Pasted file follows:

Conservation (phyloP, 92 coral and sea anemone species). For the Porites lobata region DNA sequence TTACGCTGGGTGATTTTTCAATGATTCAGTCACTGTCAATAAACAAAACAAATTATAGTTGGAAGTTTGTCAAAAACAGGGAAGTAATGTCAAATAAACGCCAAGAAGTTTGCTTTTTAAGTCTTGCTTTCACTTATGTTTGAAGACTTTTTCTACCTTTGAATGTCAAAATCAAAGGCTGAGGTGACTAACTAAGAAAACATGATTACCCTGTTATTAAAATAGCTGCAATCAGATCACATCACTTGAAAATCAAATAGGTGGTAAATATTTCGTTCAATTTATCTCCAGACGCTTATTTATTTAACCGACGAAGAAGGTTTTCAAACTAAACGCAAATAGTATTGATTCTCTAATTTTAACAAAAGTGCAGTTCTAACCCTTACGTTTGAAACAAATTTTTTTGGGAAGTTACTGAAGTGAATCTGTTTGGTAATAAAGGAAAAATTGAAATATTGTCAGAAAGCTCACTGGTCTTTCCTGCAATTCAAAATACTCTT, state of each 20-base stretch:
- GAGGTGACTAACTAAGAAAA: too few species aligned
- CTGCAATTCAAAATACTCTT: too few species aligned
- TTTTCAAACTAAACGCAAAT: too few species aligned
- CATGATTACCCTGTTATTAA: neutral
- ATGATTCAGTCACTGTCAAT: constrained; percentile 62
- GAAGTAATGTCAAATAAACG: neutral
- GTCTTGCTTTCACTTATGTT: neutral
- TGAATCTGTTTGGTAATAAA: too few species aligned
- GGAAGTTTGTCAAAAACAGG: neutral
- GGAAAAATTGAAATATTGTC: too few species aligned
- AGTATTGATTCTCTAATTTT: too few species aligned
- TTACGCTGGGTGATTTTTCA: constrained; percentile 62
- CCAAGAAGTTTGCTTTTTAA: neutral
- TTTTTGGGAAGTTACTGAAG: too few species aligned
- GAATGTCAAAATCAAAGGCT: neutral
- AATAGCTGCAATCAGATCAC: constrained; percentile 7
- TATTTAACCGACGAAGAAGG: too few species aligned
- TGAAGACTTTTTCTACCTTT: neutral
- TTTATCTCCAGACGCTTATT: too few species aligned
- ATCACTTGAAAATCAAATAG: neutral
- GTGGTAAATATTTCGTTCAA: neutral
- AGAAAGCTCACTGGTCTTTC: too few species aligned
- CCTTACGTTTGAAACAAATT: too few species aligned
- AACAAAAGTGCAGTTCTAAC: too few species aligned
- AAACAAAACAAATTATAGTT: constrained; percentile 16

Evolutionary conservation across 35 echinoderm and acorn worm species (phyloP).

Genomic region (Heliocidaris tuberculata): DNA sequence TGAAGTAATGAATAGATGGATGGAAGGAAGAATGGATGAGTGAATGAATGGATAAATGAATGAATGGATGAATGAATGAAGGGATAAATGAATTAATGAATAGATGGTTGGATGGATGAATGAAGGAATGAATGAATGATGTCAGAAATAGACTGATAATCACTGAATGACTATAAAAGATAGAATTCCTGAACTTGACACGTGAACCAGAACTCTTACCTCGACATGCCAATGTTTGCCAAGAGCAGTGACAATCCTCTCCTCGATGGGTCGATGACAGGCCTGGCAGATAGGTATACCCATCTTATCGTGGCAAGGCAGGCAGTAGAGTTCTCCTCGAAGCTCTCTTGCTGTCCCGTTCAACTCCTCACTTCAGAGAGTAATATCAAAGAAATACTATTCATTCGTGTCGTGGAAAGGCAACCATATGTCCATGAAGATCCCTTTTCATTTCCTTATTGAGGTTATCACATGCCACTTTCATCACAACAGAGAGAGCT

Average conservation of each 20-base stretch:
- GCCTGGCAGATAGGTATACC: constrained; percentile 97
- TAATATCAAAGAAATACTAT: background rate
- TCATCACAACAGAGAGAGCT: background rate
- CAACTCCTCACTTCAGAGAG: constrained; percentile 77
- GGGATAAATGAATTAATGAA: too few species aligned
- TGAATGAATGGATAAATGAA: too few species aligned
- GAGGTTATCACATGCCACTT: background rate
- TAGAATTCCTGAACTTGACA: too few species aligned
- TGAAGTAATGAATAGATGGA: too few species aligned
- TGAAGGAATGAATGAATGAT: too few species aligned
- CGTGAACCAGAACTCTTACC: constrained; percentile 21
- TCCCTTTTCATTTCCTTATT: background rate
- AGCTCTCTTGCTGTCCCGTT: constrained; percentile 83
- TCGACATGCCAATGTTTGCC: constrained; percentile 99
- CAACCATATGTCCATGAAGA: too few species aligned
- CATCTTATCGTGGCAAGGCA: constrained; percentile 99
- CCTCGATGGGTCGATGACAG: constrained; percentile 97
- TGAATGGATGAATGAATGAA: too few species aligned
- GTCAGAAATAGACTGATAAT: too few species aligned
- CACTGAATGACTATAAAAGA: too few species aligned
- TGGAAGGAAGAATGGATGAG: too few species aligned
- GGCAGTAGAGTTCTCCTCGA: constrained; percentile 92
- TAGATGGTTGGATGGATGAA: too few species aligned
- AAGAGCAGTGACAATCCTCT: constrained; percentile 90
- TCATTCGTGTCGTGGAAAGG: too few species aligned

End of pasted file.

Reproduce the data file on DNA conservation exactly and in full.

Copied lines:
Conservation (phyloP, 92 coral and sea anemone species). For the Porites lobata region DNA sequence TTACGCTGGGTGATTTTTCAATGATTCAGTCACTGTCAATAAACAAAACAAATTATAGTTGGAAGTTTGTCAAAAACAGGGAAGTAATGTCAAATAAACGCCAAGAAGTTTGCTTTTTAAGTCTTGCTTTCACTTATGTTTGAAGACTTTTTCTACCTTTGAATGTCAAAATCAAAGGCTGAGGTGACTAACTAAGAAAACATGATTACCCTGTTATTAAAATAGCTGCAATCAGATCACATCACTTGAAAATCAAATAGGTGGTAAATATTTCGTTCAATTTATCTCCAGACGCTTATTTATTTAACCGACGAAGAAGGTTTTCAAACTAAACGCAAATAGTATTGATTCTCTAATTTTAACAAAAGTGCAGTTCTAACCCTTACGTTTGAAACAAATTTTTTTGGGAAGTTACTGAAGTGAATCTGTTTGGTAATAAAGGAAAAATTGAAATATTGTCAGAAAGCTCACTGGTCTTTCCTGCAATTCAAAATACTCTT, state of each 20-base stretch:
- GAGGTGACTAACTAAGAAAA: too few species aligned
- CTGCAATTCAAAATACTCTT: too few species aligned
- TTTTCAAACTAAACGCAAAT: too few species aligned
- CATGATTACCCTGTTATTAA: neutral
- ATGATTCAGTCACTGTCAAT: constrained; percentile 62
- GAAGTAATGTCAAATAAACG: neutral
- GTCTTGCTTTCACTTATGTT: neutral
- TGAATCTGTTTGGTAATAAA: too few species aligned
- GGAAGTTTGTCAAAAACAGG: neutral
- GGAAAAATTGAAATATTGTC: too few species aligned
- AGTATTGATTCTCTAATTTT: too few species aligned
- TTACGCTGGGTGATTTTTCA: constrained; percentile 62
- CCAAGAAGTTTGCTTTTTAA: neutral
- TTTTTGGGAAGTTACTGAAG: too few species aligned
- GAATGTCAAAATCAAAGGCT: neutral
- AATAGCTGCAATCAGATCAC: constrained; percentile 7
- TATTTAACCGACGAAGAAGG: too few species aligned
- TGAAGACTTTTTCTACCTTT: neutral
- TTTATCTCCAGACGCTTATT: too few species aligned
- ATCACTTGAAAATCAAATAG: neutral
- GTGGTAAATATTTCGTTCAA: neutral
- AGAAAGCTCACTGGTCTTTC: too few species aligned
- CCTTACGTTTGAAACAAATT: too few species aligned
- AACAAAAGTGCAGTTCTAAC: too few species aligned
- AAACAAAACAAATTATAGTT: constrained; percentile 16

Evolutionary conservation across 35 echinoderm and acorn worm species (phyloP).

Genomic region (Heliocidaris tuberculata): DNA sequence TGAAGTAATGAATAGATGGATGGAAGGAAGAATGGATGAGTGAATGAATGGATAAATGAATGAATGGATGAATGAATGAAGGGATAAATGAATTAATGAATAGATGGTTGGATGGATGAATGAAGGAATGAATGAATGATGTCAGAAATAGACTGATAATCACTGAATGACTATAAAAGATAGAATTCCTGAACTTGACACGTGAACCAGAACTCTTACCTCGACATGCCAATGTTTGCCAAGAGCAGTGACAATCCTCTCCTCGATGGGTCGATGACAGGCCTGGCAGATAGGTATACCCATCTTATCGTGGCAAGGCAGGCAGTAGAGTTCTCCTCGAAGCTCTCTTGCTGTCCCGTTCAACTCCTCACTTCAGAGAGTAATATCAAAGAAATACTATTCATTCGTGTCGTGGAAAGGCAACCATATGTCCATGAAGATCCCTTTTCATTTCCTTATTGAGGTTATCACATGCCACTTTCATCACAACAGAGAGAGCT

Average conservation of each 20-base stretch:
- GCCTGGCAGATAGGTATACC: constrained; percentile 97
- TAATATCAAAGAAATACTAT: background rate
- TCATCACAACAGAGAGAGCT: background rate
- CAACTCCTCACTTCAGAGAG: constrained; percentile 77
- GGGATAAATGAATTAATGAA: too few species aligned
- TGAATGAATGGATAAATGAA: too few species aligned
- GAGGTTATCACATGCCACTT: background rate
- TAGAATTCCTGAACTTGACA: too few species aligned
- TGAAGTAATGAATAGATGGA: too few species aligned
- TGAAGGAATGAATGAATGAT: too few species aligned
- CGTGAACCAGAACTCTTACC: constrained; percentile 21
- TCCCTTTTCATTTCCTTATT: background rate
- AGCTCTCTTGCTGTCCCGTT: constrained; percentile 83
- TCGACATGCCAATGTTTGCC: constrained; percentile 99
- CAACCATATGTCCATGAAGA: too few species aligned
- CATCTTATCGTGGCAAGGCA: constrained; percentile 99
- CCTCGATGGGTCGATGACAG: constrained; percentile 97
- TGAATGGATGAATGAATGAA: too few species aligned
- GTCAGAAATAGACTGATAAT: too few species aligned
- CACTGAATGACTATAAAAGA: too few species aligned
- TGGAAGGAAGAATGGATGAG: too few species aligned
- GGCAGTAGAGTTCTCCTCGA: constrained; percentile 92
- TAGATGGTTGGATGGATGAA: too few species aligned
- AAGAGCAGTGACAATCCTCT: constrained; percentile 90
- TCATTCGTGTCGTGGAAAGG: too few species aligned